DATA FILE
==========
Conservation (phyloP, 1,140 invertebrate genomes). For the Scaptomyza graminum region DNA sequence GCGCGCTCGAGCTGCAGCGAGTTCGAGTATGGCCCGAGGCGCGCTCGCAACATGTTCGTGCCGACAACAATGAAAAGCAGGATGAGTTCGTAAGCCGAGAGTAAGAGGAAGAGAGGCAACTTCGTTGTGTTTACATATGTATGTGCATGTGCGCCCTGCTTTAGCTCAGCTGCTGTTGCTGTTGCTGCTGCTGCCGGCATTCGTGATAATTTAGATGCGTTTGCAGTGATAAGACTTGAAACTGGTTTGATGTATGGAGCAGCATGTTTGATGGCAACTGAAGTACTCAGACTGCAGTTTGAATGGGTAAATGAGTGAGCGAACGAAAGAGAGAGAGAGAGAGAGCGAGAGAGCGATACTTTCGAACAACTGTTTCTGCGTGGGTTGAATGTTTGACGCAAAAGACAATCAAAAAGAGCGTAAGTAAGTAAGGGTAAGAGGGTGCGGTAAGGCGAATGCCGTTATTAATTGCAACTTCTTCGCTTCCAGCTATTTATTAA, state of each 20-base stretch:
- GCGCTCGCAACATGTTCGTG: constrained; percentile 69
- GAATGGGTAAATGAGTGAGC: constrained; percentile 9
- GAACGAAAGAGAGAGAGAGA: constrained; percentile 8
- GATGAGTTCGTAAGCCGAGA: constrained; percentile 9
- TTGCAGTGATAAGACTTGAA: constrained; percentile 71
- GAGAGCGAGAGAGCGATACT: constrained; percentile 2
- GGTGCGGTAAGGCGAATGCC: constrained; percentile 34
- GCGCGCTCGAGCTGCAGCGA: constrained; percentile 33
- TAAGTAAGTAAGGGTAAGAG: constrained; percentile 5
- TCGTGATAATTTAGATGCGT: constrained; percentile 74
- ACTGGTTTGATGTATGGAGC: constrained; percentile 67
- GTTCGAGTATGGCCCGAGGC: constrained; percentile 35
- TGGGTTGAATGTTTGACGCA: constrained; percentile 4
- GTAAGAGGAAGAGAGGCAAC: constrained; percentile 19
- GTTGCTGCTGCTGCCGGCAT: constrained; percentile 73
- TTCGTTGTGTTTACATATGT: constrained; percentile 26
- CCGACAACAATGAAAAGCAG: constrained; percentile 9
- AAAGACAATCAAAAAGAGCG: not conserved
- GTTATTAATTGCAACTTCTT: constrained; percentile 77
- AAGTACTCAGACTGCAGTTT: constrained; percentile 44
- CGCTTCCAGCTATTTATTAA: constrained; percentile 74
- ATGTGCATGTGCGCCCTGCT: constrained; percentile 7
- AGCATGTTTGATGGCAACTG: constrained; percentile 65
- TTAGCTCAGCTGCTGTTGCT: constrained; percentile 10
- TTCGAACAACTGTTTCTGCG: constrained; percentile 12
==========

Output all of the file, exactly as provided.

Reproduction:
Conservation (phyloP, 1,140 invertebrate genomes). For the Scaptomyza graminum region DNA sequence GCGCGCTCGAGCTGCAGCGAGTTCGAGTATGGCCCGAGGCGCGCTCGCAACATGTTCGTGCCGACAACAATGAAAAGCAGGATGAGTTCGTAAGCCGAGAGTAAGAGGAAGAGAGGCAACTTCGTTGTGTTTACATATGTATGTGCATGTGCGCCCTGCTTTAGCTCAGCTGCTGTTGCTGTTGCTGCTGCTGCCGGCATTCGTGATAATTTAGATGCGTTTGCAGTGATAAGACTTGAAACTGGTTTGATGTATGGAGCAGCATGTTTGATGGCAACTGAAGTACTCAGACTGCAGTTTGAATGGGTAAATGAGTGAGCGAACGAAAGAGAGAGAGAGAGAGAGCGAGAGAGCGATACTTTCGAACAACTGTTTCTGCGTGGGTTGAATGTTTGACGCAAAAGACAATCAAAAAGAGCGTAAGTAAGTAAGGGTAAGAGGGTGCGGTAAGGCGAATGCCGTTATTAATTGCAACTTCTTCGCTTCCAGCTATTTATTAA, state of each 20-base stretch:
- GCGCTCGCAACATGTTCGTG: constrained; percentile 69
- GAATGGGTAAATGAGTGAGC: constrained; percentile 9
- GAACGAAAGAGAGAGAGAGA: constrained; percentile 8
- GATGAGTTCGTAAGCCGAGA: constrained; percentile 9
- TTGCAGTGATAAGACTTGAA: constrained; percentile 71
- GAGAGCGAGAGAGCGATACT: constrained; percentile 2
- GGTGCGGTAAGGCGAATGCC: constrained; percentile 34
- GCGCGCTCGAGCTGCAGCGA: constrained; percentile 33
- TAAGTAAGTAAGGGTAAGAG: constrained; percentile 5
- TCGTGATAATTTAGATGCGT: constrained; percentile 74
- ACTGGTTTGATGTATGGAGC: constrained; percentile 67
- GTTCGAGTATGGCCCGAGGC: constrained; percentile 35
- TGGGTTGAATGTTTGACGCA: constrained; percentile 4
- GTAAGAGGAAGAGAGGCAAC: constrained; percentile 19
- GTTGCTGCTGCTGCCGGCAT: constrained; percentile 73
- TTCGTTGTGTTTACATATGT: constrained; percentile 26
- CCGACAACAATGAAAAGCAG: constrained; percentile 9
- AAAGACAATCAAAAAGAGCG: not conserved
- GTTATTAATTGCAACTTCTT: constrained; percentile 77
- AAGTACTCAGACTGCAGTTT: constrained; percentile 44
- CGCTTCCAGCTATTTATTAA: constrained; percentile 74
- ATGTGCATGTGCGCCCTGCT: constrained; percentile 7
- AGCATGTTTGATGGCAACTG: constrained; percentile 65
- TTAGCTCAGCTGCTGTTGCT: constrained; percentile 10
- TTCGAACAACTGTTTCTGCG: constrained; percentile 12